On the contrary: you have to assume DNS is always compromised on the client (because it easily is). SPF records depend not on client DNS but on server DNS, so you have control over the lookups. That's a completely different ball-game.
Right. The problem that has arisen is creating that mapping between those HTTP urls and the app URL, especially since only the app developer knows that URL and how it is interpreted inside the app, is almost non-existent. What has resulted is a shadow set of URLs which only work if the app is installed (which you can't tell from the web). All the great network effects you get from hyperlinks on the web don't get passed over to the mobile ecosystem because of these properties (hidden URL structure, inconsistent with the web, etc.).
When YouTube came pre-installed on iOS in the first few versions, when you clicked on an (HTTP) link to YouTube it would open the app. It was a great experience because the YouTube app had a nicer experience than the web. It would be great to be able to do this for more apps, if those apps wanted it.
Yeah I've seen things like this before. The problem is that any app could register to listen to those addresses, and that opens up an avenue for mis-leading the user. I'm sure Google would not like it if the Bing app started trying to become the handler for google.com URLs. Likewise on iOS anybody can submit an app which listens to the fb:// URL. Overall it seems unsafe.
It's actually pretty common in Android. Methinks you're an iOS user :)
> any app could register to listen to those addresses
This is core to the Android IPC design. Apps/Activities describe what they can handle (Intents, actions, filters), and I think it works pretty well. Android will ask you if you want the given app to be the default or not, and you can always un-set the default. Also, if you have a new app that can handle the given link, the next time you try to launch that link you'll be prompted to see if you want to use the new app, and your previous selected default will be highlighted as a reminder.
Also, I'm generally a believer that if an app is registering for an Intent action filter that it does not handle well/shouldn't handle at all, then users will give it a lot of bad review feedback, and apps will trend towards doing the right thing.
> The problem is that any app could register to listen to those addresses
That's a feature, not a problem, and it's the kind of flexibility I expect from Android.
Take the domain reddit.com, for example. There are several Reddit apps, two or three of which are very popular. If the app to open was controlled by the owners of reddit.com, how would my favourite third-party app be able to register to handle those links?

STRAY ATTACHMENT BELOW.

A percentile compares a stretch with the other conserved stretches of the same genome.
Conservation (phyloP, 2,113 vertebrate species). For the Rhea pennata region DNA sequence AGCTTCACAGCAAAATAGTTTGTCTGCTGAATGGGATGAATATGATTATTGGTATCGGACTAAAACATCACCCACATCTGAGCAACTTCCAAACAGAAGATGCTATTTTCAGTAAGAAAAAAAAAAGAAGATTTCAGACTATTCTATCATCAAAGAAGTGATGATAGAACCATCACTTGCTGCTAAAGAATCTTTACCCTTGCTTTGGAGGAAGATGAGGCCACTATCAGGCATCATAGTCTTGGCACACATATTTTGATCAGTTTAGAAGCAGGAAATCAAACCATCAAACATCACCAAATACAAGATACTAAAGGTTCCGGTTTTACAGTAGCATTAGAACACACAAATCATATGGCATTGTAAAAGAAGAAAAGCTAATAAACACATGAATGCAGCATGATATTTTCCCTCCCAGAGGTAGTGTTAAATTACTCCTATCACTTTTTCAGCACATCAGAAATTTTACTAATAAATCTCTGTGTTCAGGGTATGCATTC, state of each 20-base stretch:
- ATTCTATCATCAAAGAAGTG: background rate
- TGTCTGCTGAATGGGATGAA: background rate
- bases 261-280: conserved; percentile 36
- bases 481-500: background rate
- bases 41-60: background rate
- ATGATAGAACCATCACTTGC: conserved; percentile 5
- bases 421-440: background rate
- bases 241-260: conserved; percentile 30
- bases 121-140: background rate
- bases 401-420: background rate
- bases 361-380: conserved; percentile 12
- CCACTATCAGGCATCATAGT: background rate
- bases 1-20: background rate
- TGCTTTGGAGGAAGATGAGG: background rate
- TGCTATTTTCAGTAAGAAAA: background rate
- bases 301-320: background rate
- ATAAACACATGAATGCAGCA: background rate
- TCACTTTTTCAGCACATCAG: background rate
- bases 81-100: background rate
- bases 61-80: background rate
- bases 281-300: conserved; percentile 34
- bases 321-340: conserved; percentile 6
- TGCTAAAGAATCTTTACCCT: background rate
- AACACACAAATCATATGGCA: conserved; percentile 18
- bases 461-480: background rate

Android already handles this. You get a popup box listing all of the apps that can handle a particular URL. You can choose whether to use that app just this time or to set it as default and not ask again. Defaults can be cleared in the system settings.
There seems to be a widespread bias in thinking the mean/uncaring/strong individual dominates over the weak. Thus people are more likely to believe these types of stories or at least let it shape their idea of somebody.
Personally I think in any situation where a company strategically outmaneuvers another company it is going to come off somewhat as mean (e.g. Microsoft in the 90s protecting their turf). The idea that a company/person succeeds because they are mean, however, is far too simplistic.
Compared to Hipchat, Slack has handled this compliance issue much better. I am personally uncomfortable with the idea of managers seeing employees communications, and Hipchat didn't put any consideration into this when they released that feature. Slack on the other hand seems quite aware of this issue and done things which make me much more comfortable, at least short-term. It goes to show what careful and empathetic product thinking can do to enhance your customer's experience.
It is absolutely ridiculous to be uncomfortable with managers seeing employee communications. First off, any time you log in to a machine at most corporations you're told that ALL network activities are monitored. It's not a joke. They are monitored. Every packet you send out and every packet you receive CAN BE RETRIEVED. This isn't new. I'm 30 and have seen this since I was in high school. I'm sure older folk have seen it for even longer.
Next off, you are owed NO privacy on services that your company is paying for for interoffice communication. You never have been. The fact that people bitched and moaned over Hipchat allowing history to be viewed is just ignorant and stupid.
You know why managers have the ability to view these things? Harassment. Sexual, physical, altercations, etc. If your company has more than 5 people these things WILL come up and the INABILITY to retrieve this data is BAD.
We have ALWAYS been able to retrieve this data via XMPP (Openfire), MSOffice Communicator/Lync, etc.
I've been a network administrator and had control of everything.
That did NOT mean that I was actively viewing everything and sitting in a tower somewhere cackling at all of the deep dirty news I had. I had to pull data a handful of times during lawsuits or sexual harassment complaints.
You should not be delving into deep personal/sexual conversations on any work tool without having in the back of your mind that it may come up at some point, whether you're at a startup or not. I'm on my 3rd startup and while I know nobody has been monitoring (because I pay for the tools) I still keep the tools somewhat professional. To the point that I couldn't care less if someone looked into my conversations. If we're going to bitch about that, then the fact that my data is on some unknown server at Hipchat is FAR more worrisome to me than my COO looking at my conversations.
You SHOULD trust your employees and if you don't trust one replace them. You should also TRUST your management to not spy on you. But you should also assume that they have the ability, if not, you're daft.
this kind of monitoring is often required by law. when the shit hits the fan, it is bad to not be able to get all the data on _company_ channels. But, if you want to own your communication, use _your_ cell phone.
I know what you describe is how it has been at some companies, but that is not how I think it ought to be. While I am at work, it is my opinion that I am not only owed privacy, I think it should be the default expectation (except for exceptional legal circumstances, of course). I would be hesitant to work at any place which does not share my values regarding these types of things, simply because it demonstrates a lack of trust and lack of autonomy within the organization.
Also legally speaking, a company is not allowed to listen in on/record phone calls I make on a company phone and I doubt they are allowed to open snail mail addressed to me. Thus my expectations of privacy is not something inconsistent with the status quo.